I love a good fantasy, and this one is good enough to stand with Garth Nix’s Sabriel. Aerin is King Arlbeth’s only child but, because she’s a girl, not next in line for the throne (that goes to her cousin, Tor). Possibly also because she’s the daughter of Arlbeth’s second wife, the witch-woman.
Aerin’s wild red hair is a sign of her difference, but there are others, her strong allergic reaction to magic being the chief. She’s an outsider despite her position in the royal family, desperate to prove herself but unsure how to do so. Then trouble arises at the northern frontier, dragons begin pestering villages, and the Damarian Crown — the source of power for every ruler — is still missing.
Part One of this novel begins the day Arlbeth and Tor head out to deal with the northern troubles. Aerin asks to go with them and is kindly rejected. In a long flashback (half the novel), we learn Aerin’s past and why she wants to go with them. Part Two sends Aerin on her own quest — to kill a dragon, save her own life, and, eventually, her country. A horse, a sword, a potion, and a dragon stone are mastered and then used by Aerin as she meets and overcomes every challenge.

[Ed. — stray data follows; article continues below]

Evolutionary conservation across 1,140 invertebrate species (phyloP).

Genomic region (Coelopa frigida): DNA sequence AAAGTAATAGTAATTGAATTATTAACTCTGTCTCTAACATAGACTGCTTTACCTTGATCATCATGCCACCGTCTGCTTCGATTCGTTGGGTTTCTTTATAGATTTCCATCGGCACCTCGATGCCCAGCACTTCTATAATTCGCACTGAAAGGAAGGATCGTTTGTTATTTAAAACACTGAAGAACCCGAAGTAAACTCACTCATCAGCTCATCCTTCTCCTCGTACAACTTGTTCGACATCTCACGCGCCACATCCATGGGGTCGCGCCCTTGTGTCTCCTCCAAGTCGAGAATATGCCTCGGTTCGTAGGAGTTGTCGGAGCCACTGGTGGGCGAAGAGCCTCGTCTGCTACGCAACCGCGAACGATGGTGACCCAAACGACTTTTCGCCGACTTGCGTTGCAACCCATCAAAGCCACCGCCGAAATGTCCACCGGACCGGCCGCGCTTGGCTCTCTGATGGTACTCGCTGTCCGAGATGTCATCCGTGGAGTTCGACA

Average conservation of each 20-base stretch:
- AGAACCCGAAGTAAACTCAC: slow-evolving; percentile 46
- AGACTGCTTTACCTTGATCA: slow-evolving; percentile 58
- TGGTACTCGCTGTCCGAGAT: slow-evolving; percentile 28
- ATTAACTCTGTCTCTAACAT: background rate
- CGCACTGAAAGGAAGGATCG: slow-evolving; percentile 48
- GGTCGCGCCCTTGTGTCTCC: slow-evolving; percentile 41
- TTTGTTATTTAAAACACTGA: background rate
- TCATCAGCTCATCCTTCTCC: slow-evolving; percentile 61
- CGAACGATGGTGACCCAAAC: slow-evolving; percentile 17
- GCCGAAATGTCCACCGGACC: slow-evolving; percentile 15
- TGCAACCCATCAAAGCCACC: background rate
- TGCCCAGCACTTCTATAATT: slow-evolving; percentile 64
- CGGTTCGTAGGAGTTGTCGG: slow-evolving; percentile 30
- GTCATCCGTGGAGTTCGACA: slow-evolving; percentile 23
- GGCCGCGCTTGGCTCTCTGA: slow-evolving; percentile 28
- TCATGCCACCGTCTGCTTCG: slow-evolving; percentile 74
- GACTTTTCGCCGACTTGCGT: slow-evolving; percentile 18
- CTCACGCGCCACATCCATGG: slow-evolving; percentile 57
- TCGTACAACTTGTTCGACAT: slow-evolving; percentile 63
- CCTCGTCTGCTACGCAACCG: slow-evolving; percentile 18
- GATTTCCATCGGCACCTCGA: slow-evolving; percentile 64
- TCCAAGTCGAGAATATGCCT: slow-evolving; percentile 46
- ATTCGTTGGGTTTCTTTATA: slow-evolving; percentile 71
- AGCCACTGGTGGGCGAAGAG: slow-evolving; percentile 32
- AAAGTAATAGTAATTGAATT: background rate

McKinley populates her world with plants, animals and foods unlike any in our world. There’s a deadly poisonous vine, the surka, that is supposed to give visions to anyone with royal blood. The morning wake-up drink is malak, evidently strong enough to curl straight hair. And mik-bars (which I initially read as milk-bars) are food for horses and humans alike. Made from mik, obviously, but whether plant- or animal-product, I can’t say.
McKinley doesn’t make this an easy book to read. There is no glossary, no list of characters (I must be a poor reader, for I kept confusing Aerin’s horse, Talat, with her cousin, Tor), no explanatory asides. For the first several pages, we don’t even know the heroine’s name. We’re dumped into Aerin’s world and expected to figure it out from the bits and pieces McKinley drops in our path. Once I finished the book, I was ready to start it again, for now I felt I would understand everything.
Wondering about all these fantasy heroines? Your assignment: Read this article. It raises questions about the roles young women are given in recent fantasy novels. Are they merely “heroes in drag”?
Newbery Fun Fact: As this book is a prequel, I thought to count how many Award winners were part of a series: 9!